Two days before my mother died of breast cancer, I curled up next to her in bed and asked what she would have done differently in her fifty-five years. She said she would have traveled more. She would have learned to play more than one song on the piano. She wouldn’t have worried so much about her weight; in fact, she’d gladly have exchanged this lopsided body riddled with metastases for the plump-but-healthy one she’d once had.
I think of her words often when my inner critic gets loud. They remind me to be grateful for my body’s every roll, pucker, and wrinkle as long as I have my health. And when I want to hide my unkempt hair under a hat, I remember another of my mom’s final quips: “Any hair day is a good-hair day.”
Suzanne L. Weerts
Every Saturday my father and I took the Long Island Rail Road from Bellmore to Manhattan. At the candy store in Bellmore, my dad would get a newspaper and coffee, and I would get chocolate milk. On the train he would read while I stared out the window at the world flashing by.
The police had arrested my dad for bribing a government official, and he was awaiting trial. He’d lost his job, and my mother had pawned her jewelry to help pay the bills. At school the other children teased me. I was eight years old.
My father had gotten a new job at Melvin’s Frame Shop in the west Thirties or Forties. We would walk there from Penn Station. Melvin worked for museums and art galleries, making huge, elaborate gold and silver frames. My dad’s duties were to sweep the floors and label and organize the frames. I would sit on a table, my skinny little-girl legs dangling, and watch my dad sweep up wood shavings with a huge broom and dustpan while Melvin berated him, telling him where to sweep and calling him lazy. My dad, a tall man — six foot one — would shrink before my eyes. I was scared Melvin would make him disappear.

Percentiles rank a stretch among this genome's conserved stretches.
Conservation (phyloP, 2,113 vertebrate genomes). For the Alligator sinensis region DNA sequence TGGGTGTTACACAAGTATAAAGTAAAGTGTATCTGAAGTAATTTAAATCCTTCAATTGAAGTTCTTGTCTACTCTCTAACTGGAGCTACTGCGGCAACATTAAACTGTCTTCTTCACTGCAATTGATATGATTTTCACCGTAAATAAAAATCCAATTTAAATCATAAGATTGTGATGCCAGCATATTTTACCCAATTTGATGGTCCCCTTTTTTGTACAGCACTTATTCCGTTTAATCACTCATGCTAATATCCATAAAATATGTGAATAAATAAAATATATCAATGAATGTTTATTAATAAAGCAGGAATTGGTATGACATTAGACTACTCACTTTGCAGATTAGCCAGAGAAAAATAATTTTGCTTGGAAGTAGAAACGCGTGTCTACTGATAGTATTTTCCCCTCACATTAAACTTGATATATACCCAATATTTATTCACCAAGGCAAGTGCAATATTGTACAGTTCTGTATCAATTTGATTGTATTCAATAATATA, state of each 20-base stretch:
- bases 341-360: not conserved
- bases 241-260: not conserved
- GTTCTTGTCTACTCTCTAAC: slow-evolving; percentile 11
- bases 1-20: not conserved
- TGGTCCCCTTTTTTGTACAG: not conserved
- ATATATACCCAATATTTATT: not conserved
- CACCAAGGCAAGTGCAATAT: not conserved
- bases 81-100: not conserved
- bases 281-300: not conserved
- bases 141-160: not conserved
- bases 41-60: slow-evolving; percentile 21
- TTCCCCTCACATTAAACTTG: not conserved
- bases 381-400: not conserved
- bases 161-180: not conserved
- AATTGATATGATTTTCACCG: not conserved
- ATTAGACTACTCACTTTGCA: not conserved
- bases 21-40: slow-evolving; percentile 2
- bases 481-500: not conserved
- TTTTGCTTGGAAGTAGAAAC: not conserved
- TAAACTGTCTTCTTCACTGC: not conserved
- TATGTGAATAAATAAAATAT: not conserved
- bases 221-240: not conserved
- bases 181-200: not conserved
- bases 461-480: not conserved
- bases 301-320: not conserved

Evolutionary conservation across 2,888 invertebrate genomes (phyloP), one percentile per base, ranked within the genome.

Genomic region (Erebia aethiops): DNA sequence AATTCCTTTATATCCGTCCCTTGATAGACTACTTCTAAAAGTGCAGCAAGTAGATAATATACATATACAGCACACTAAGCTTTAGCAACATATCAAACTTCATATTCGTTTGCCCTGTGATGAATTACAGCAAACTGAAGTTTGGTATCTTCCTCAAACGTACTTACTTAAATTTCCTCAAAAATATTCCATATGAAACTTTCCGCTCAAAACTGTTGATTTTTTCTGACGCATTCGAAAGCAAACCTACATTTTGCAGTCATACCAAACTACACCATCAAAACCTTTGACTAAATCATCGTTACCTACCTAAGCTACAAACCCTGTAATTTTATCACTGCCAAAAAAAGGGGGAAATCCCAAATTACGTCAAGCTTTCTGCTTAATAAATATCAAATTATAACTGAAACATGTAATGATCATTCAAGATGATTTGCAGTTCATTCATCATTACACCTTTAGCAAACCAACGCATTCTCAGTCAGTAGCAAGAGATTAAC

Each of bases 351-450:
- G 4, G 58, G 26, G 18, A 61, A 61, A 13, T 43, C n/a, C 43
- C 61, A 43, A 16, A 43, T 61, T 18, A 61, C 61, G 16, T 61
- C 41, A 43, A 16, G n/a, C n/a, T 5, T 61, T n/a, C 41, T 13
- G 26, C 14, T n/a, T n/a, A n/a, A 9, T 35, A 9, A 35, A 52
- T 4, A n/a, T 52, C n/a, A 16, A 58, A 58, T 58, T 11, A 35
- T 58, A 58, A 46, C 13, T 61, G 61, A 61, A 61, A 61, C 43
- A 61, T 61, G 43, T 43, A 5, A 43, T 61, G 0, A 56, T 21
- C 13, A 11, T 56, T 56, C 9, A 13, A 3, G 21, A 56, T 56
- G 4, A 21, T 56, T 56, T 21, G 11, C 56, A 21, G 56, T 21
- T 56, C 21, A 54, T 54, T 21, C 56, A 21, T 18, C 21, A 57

I’m not sure why my dad brought me with him to work on Saturdays. Maybe he wanted me to know that he loved me. Maybe he was lonely. Maybe it was because Saturday had always been our day to go to museums and plays and movies, and he didn’t want to let go of that togetherness.
At five o’clock we would leave the frame shop and walk down Broadway to Penn Station, stopping at a diner along the way. He would get a steaming cup of coffee, and I would get a chocolate milkshake and pretend that I was a princess from the Island of Long, and we were having a day out, and no one could find us.
After a few months my dad was acquitted on a technicality. He stopped working at the frame shop, and we never talked about that time. It was as if it had been swept away with the wood shavings and dust and buried deep.
Dingmans Ferry, Pennsylvania
I was sixteen; he was twenty-six — and my high-school English teacher. I tricked him into telling me where he lived: a yellow house around the corner from the record store. On his day off I perched on his concrete stoop and waited. When he appeared, I got up and said, “Hi.”
At the cafe he treated me to an Italian soda while he drank coffee. We sat awkwardly at a metal outdoor table chained to a drainpipe. I stirred the ice cubes in my drink and watched the red syrup settle at the bottom of the glass. It was November, and the patch of sun we were sitting in was no match for the cold wind. He invited me back to his warm apartment. The whole place smelled of leftover Chinese food. I sat on his bed. When he didn’t touch me, I wrapped my arms around my knees.
He said he was falling in love with me.
I squeezed harder, thinking, I won!
Did I see it as a game? How could I win? I was sixteen, and he was twenty-six.
My mother loved Christmas. On good December days during my adolescence, our northern-Michigan home was filled with the scent of fudge cooking and the sounds of the Judy Collins record Come Rejoice! On bad days the house reeked of unwashed laundry and Bacardi rum, and the only sound was my shrill voice, yelling at my mom, who was in the throes of a binge.
Once, my inebriated mother woefully told me that she had withdrawn six hundred dollars from the bank and promptly misplaced it. In truth I had taken the envelope full of money — nearly enough to cover our rent — and hidden it in a place she would never think to look while drinking: the oven. I didn’t want her spending the cash on alcohol.
Our house had been built in 1905, and my mother believed it was haunted. I suggested the ghosts had stolen the six hundred dollars, thinking she might find the idea sobering. But the missing money just made my mom crave the bottle more. On day three of her binge she took her credit card to the corner liquor store, venturing out into the snow clad in a wool-lined coat, earmuffs — and sandals.
“The ghosts are tormenting you!” I yelled as she left. “They hid your money and your boots!”